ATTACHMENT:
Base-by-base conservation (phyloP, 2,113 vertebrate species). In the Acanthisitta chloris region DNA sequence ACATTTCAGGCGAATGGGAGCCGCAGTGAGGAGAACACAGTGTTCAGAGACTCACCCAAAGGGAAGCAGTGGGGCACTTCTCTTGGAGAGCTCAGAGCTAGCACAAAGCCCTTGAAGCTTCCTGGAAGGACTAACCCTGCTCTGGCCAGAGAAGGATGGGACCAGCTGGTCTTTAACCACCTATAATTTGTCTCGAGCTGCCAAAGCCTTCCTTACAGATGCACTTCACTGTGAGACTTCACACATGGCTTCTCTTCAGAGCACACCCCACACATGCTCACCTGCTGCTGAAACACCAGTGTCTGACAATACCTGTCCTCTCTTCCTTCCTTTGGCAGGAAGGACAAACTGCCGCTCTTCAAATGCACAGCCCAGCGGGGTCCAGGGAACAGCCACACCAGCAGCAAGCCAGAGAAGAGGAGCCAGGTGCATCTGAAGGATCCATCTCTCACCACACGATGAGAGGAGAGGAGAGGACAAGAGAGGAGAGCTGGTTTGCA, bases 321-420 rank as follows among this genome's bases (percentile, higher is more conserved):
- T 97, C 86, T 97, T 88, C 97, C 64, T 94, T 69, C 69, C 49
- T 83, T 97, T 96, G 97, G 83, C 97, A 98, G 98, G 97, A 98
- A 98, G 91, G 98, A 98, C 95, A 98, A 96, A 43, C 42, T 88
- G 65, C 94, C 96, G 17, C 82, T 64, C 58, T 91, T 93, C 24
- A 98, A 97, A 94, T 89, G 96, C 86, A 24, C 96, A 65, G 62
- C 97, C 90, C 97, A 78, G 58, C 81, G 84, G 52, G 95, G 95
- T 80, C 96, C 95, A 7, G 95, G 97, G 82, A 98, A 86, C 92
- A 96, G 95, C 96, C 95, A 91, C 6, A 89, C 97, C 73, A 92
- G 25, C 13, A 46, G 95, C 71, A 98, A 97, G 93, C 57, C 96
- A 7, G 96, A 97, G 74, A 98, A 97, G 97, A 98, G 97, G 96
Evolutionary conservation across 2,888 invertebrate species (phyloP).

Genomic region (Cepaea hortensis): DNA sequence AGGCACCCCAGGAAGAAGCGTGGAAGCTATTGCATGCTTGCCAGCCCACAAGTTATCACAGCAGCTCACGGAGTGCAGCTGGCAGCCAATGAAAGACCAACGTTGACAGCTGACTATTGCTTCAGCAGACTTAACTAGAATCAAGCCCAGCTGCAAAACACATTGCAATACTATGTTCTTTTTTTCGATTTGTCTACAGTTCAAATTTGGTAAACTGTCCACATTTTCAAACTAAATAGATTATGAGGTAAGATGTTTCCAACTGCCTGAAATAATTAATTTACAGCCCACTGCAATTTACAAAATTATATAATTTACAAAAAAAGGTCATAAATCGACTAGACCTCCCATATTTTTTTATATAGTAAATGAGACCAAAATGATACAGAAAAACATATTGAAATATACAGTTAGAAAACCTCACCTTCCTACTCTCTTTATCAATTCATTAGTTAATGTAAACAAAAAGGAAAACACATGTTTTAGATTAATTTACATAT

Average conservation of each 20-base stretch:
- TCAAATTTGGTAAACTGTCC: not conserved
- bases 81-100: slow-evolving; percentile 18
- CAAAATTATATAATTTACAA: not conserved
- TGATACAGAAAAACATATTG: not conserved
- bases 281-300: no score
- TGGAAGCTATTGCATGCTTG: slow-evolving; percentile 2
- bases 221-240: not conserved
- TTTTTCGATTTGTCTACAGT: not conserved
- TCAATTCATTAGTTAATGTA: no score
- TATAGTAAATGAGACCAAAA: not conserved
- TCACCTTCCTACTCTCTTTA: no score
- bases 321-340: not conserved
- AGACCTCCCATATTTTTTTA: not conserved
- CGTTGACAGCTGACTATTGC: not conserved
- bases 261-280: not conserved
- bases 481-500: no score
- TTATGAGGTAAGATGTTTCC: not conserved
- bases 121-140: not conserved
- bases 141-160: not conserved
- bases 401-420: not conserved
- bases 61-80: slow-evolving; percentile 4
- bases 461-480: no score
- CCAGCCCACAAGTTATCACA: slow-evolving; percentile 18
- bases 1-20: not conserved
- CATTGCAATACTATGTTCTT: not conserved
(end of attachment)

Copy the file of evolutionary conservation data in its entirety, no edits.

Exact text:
Base-by-base conservation (phyloP, 2,113 vertebrate species). In the Acanthisitta chloris region DNA sequence ACATTTCAGGCGAATGGGAGCCGCAGTGAGGAGAACACAGTGTTCAGAGACTCACCCAAAGGGAAGCAGTGGGGCACTTCTCTTGGAGAGCTCAGAGCTAGCACAAAGCCCTTGAAGCTTCCTGGAAGGACTAACCCTGCTCTGGCCAGAGAAGGATGGGACCAGCTGGTCTTTAACCACCTATAATTTGTCTCGAGCTGCCAAAGCCTTCCTTACAGATGCACTTCACTGTGAGACTTCACACATGGCTTCTCTTCAGAGCACACCCCACACATGCTCACCTGCTGCTGAAACACCAGTGTCTGACAATACCTGTCCTCTCTTCCTTCCTTTGGCAGGAAGGACAAACTGCCGCTCTTCAAATGCACAGCCCAGCGGGGTCCAGGGAACAGCCACACCAGCAGCAAGCCAGAGAAGAGGAGCCAGGTGCATCTGAAGGATCCATCTCTCACCACACGATGAGAGGAGAGGAGAGGACAAGAGAGGAGAGCTGGTTTGCA, bases 321-420 rank as follows among this genome's bases (percentile, higher is more conserved):
- T 97, C 86, T 97, T 88, C 97, C 64, T 94, T 69, C 69, C 49
- T 83, T 97, T 96, G 97, G 83, C 97, A 98, G 98, G 97, A 98
- A 98, G 91, G 98, A 98, C 95, A 98, A 96, A 43, C 42, T 88
- G 65, C 94, C 96, G 17, C 82, T 64, C 58, T 91, T 93, C 24
- A 98, A 97, A 94, T 89, G 96, C 86, A 24, C 96, A 65, G 62
- C 97, C 90, C 97, A 78, G 58, C 81, G 84, G 52, G 95, G 95
- T 80, C 96, C 95, A 7, G 95, G 97, G 82, A 98, A 86, C 92
- A 96, G 95, C 96, C 95, A 91, C 6, A 89, C 97, C 73, A 92
- G 25, C 13, A 46, G 95, C 71, A 98, A 97, G 93, C 57, C 96
- A 7, G 96, A 97, G 74, A 98, A 97, G 97, A 98, G 97, G 96
Evolutionary conservation across 2,888 invertebrate species (phyloP).

Genomic region (Cepaea hortensis): DNA sequence AGGCACCCCAGGAAGAAGCGTGGAAGCTATTGCATGCTTGCCAGCCCACAAGTTATCACAGCAGCTCACGGAGTGCAGCTGGCAGCCAATGAAAGACCAACGTTGACAGCTGACTATTGCTTCAGCAGACTTAACTAGAATCAAGCCCAGCTGCAAAACACATTGCAATACTATGTTCTTTTTTTCGATTTGTCTACAGTTCAAATTTGGTAAACTGTCCACATTTTCAAACTAAATAGATTATGAGGTAAGATGTTTCCAACTGCCTGAAATAATTAATTTACAGCCCACTGCAATTTACAAAATTATATAATTTACAAAAAAAGGTCATAAATCGACTAGACCTCCCATATTTTTTTATATAGTAAATGAGACCAAAATGATACAGAAAAACATATTGAAATATACAGTTAGAAAACCTCACCTTCCTACTCTCTTTATCAATTCATTAGTTAATGTAAACAAAAAGGAAAACACATGTTTTAGATTAATTTACATAT

Average conservation of each 20-base stretch:
- TCAAATTTGGTAAACTGTCC: not conserved
- bases 81-100: slow-evolving; percentile 18
- CAAAATTATATAATTTACAA: not conserved
- TGATACAGAAAAACATATTG: not conserved
- bases 281-300: no score
- TGGAAGCTATTGCATGCTTG: slow-evolving; percentile 2
- bases 221-240: not conserved
- TTTTTCGATTTGTCTACAGT: not conserved
- TCAATTCATTAGTTAATGTA: no score
- TATAGTAAATGAGACCAAAA: not conserved
- TCACCTTCCTACTCTCTTTA: no score
- bases 321-340: not conserved
- AGACCTCCCATATTTTTTTA: not conserved
- CGTTGACAGCTGACTATTGC: not conserved
- bases 261-280: not conserved
- bases 481-500: no score
- TTATGAGGTAAGATGTTTCC: not conserved
- bases 121-140: not conserved
- bases 141-160: not conserved
- bases 401-420: not conserved
- bases 61-80: slow-evolving; percentile 4
- bases 461-480: no score
- CCAGCCCACAAGTTATCACA: slow-evolving; percentile 18
- bases 1-20: not conserved
- CATTGCAATACTATGTTCTT: not conserved